6 Reasons to Become a Medical Scribe
A medical scribe is a new and revolutionary concept of modern medicine. Traditionally, healthcare providers would focus on providing direct contact and care to their patients. But, as health records have begun to be collected and stored electronically, the amount of documentation and clerical responsibilities is overwhelming physicians and providers, pulling them away from patient care.
That’s where medical scribes come into play.
A medical scribe assists physicians and healthcare providers in clinical and hospital settings. Their main job is to document the interactions between the physician and patient and input the info into the Electronic Medical Record (EMR.) A scribe’s job includes various tasks, such as taking notes, entering or retrieving information from the EMR, obtaining medical records, and generally improving the quality and efficiency of doctor-patient encounters.
If you are interested in a career in medicine or are a pre-med student who wants to get accustomed to the healthcare world, then working as a medical scribe is a great first step. If you are still trying to decide if this career is right for you, here are six great reasons to become a medical scribe will enhance your medical knowledge and skillset.
1. You Will Learn About the Medical Field
Figuring out what you want to do after graduation and choosing a career path can be a challenge for many. In some instances, you may be attracted to the idea of becoming a doctor or lawyer, or engineer, but when you get to the nitty-gritty of it, you realize that it’s not really a career path cut for you.
Becoming a medical scribe allows you to learn about the healthcare industry firsthand and experience both its highs and lows. You will see what it’s like to work as a healthcare provider and decide if practicing medicine is right for you.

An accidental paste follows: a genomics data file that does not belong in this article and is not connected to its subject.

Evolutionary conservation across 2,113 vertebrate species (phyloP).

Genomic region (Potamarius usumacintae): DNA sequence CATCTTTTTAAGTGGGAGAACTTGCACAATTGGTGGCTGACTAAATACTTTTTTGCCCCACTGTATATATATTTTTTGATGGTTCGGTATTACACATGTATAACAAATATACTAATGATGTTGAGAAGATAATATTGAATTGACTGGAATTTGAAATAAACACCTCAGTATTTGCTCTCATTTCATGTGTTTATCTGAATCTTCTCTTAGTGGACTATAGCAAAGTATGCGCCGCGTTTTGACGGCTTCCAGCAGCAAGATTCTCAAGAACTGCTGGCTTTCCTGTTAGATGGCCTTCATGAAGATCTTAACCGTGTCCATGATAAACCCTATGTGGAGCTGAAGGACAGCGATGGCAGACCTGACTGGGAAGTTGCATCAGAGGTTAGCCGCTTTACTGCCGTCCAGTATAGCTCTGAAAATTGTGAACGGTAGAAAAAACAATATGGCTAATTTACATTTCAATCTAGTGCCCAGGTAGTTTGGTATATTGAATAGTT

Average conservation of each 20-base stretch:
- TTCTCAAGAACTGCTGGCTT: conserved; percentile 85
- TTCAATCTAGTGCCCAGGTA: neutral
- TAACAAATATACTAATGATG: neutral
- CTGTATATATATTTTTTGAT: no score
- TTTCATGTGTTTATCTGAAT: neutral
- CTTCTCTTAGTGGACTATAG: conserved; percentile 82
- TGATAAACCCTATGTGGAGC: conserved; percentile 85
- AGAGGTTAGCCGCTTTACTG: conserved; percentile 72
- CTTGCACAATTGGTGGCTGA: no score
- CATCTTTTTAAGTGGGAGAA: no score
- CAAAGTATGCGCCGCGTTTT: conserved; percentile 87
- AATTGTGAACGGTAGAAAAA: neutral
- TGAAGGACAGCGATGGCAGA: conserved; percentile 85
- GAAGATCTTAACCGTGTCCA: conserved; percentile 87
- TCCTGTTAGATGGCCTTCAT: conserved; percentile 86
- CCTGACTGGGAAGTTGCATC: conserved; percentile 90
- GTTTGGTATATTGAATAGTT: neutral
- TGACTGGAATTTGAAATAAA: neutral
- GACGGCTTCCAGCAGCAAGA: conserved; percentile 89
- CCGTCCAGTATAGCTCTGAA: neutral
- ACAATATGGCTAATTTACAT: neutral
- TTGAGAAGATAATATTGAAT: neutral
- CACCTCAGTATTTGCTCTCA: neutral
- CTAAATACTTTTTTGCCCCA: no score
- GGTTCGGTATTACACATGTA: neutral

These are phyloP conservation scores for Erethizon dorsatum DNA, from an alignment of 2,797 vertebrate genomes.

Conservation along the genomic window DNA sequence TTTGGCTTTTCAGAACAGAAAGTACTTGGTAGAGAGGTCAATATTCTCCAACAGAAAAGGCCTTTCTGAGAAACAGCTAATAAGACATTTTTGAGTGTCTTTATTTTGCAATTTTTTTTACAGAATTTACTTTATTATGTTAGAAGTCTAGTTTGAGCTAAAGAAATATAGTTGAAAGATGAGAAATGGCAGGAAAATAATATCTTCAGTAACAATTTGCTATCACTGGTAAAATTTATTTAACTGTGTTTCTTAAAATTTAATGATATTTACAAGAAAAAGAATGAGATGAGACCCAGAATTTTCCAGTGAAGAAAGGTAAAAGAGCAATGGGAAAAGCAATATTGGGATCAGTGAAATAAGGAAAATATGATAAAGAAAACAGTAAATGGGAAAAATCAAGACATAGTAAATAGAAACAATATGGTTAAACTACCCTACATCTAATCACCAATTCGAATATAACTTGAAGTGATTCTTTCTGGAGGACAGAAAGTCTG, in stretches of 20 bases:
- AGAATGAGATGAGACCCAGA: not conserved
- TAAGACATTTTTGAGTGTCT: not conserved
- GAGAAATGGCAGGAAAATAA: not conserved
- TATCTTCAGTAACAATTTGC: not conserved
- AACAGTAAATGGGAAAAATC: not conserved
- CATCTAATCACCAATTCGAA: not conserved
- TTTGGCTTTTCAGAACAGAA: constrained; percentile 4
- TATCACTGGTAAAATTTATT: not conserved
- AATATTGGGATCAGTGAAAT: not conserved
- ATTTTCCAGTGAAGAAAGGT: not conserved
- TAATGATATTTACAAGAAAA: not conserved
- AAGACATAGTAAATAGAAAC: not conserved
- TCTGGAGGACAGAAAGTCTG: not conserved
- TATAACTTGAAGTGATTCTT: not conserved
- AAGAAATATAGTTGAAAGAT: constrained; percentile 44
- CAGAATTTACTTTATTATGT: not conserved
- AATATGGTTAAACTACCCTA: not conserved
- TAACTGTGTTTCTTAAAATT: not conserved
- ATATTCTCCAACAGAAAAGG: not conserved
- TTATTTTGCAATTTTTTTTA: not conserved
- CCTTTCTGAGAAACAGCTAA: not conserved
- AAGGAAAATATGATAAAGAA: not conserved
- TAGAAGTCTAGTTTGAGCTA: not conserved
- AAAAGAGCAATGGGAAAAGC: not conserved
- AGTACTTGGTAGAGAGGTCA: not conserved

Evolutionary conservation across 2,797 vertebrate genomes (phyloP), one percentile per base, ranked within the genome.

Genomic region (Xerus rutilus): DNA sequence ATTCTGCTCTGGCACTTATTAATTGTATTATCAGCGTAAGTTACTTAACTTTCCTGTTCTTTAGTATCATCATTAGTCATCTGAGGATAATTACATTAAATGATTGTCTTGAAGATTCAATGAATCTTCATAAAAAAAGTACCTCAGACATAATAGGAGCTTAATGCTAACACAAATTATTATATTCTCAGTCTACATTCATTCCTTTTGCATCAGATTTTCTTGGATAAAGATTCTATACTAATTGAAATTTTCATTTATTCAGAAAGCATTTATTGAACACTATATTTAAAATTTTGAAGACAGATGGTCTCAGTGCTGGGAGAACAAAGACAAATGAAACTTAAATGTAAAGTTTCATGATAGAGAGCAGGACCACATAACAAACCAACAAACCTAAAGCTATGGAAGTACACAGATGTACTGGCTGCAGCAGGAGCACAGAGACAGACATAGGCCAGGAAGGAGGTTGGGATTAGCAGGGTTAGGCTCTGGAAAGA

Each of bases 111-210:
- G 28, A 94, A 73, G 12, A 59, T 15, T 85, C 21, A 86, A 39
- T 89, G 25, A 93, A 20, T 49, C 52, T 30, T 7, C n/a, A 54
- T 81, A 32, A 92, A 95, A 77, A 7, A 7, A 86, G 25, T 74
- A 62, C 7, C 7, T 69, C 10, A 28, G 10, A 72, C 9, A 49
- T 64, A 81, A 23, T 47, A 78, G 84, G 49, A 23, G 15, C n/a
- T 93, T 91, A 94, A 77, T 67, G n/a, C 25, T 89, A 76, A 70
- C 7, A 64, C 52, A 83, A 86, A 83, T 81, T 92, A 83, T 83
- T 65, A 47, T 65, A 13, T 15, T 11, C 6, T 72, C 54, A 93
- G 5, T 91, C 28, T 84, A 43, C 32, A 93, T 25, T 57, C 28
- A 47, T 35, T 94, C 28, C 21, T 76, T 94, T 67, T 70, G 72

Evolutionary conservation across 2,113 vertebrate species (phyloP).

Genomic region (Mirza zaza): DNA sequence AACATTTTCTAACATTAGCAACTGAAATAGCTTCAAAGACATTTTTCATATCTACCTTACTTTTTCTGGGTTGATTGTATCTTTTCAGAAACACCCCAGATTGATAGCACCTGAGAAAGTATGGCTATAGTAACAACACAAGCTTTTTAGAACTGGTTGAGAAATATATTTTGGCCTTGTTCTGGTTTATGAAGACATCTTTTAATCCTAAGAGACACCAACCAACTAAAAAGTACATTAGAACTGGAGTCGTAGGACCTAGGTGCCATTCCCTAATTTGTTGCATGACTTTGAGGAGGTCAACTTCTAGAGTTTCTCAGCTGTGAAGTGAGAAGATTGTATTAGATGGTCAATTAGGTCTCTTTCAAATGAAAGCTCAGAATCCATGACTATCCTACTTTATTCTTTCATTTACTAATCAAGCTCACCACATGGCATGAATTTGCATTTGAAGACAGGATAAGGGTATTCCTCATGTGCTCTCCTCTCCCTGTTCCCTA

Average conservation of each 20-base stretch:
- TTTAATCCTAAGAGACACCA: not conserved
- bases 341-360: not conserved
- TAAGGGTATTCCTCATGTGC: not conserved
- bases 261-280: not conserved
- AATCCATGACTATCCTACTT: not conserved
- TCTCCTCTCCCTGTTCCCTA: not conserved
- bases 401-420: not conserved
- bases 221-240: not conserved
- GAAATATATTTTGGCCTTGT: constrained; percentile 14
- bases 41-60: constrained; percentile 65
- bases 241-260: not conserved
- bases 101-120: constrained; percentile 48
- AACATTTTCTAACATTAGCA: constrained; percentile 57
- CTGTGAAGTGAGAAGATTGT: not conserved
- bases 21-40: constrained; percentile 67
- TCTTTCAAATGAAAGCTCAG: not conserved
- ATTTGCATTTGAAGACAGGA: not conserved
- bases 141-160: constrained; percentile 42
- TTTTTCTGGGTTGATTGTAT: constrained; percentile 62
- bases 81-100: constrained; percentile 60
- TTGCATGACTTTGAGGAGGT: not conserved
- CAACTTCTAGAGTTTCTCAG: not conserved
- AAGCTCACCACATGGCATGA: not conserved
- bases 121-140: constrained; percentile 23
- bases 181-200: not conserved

2. You Will Learn the Medical Language
We learn better by practicing and through experience rather than trying to simply memorize different concepts that have no apparent connection to the real world. In fact, because of this disconnection between conceptual and practical, learning medical terminology is one of the biggest challenges medical students face. Becoming a medical scribe will give you plenty of opportunities to familiarize yourself with the medical lingo and have it become a second language.
3. First-Hand Learning
As a medical scribe, you will shadow physicians and learn not only how to connect with and care for patients but also how to handle the stress of being a busy healthcare provider. You will learn how to triage, how to recognize symptoms, what kind of tests to request, and how to work with the electronic medical records system all before you get enrolled in medical school.
4. Networking and Building Relationships
As a medical scribe, you will be in contact with various physicians, nurses, and healthcare providers and will be able to build solid working relationships with them. This extensive network that you will build during this period can be of great use when you decide to apply for a healthcare program. Most of the people you’ve worked with will probably be happy to write you a letter of recommendation.
5. You Learn More About Doctor-Patient Interactions
Healthcare providers only have a limited amount of time to learn about the medical history of their patients and determine a clear and accurate diagnosis. You will get to experience firsthand how doctors listen to their patients, what they pay attention to, and how they formulate their questions to quickly determine the best care and course of treatment.
6. Make Money
Not only that you will be able to learn the ins and outs of the healthcare industry, but you will also be paid for your work. Most medical scribe services offer both part-time and full-time jobs, flexible scheduling for students, and other perks that will allow you to explore this career path.
Over to You
As you can see, there are many benefits to becoming a medical scribe. You get to shadow physicians, experience the healthcare industry first-hand, learn through practice, and make money in the process. All this experience can help you understand if the medical field is the right call for you as well as make it easier to get into medical school.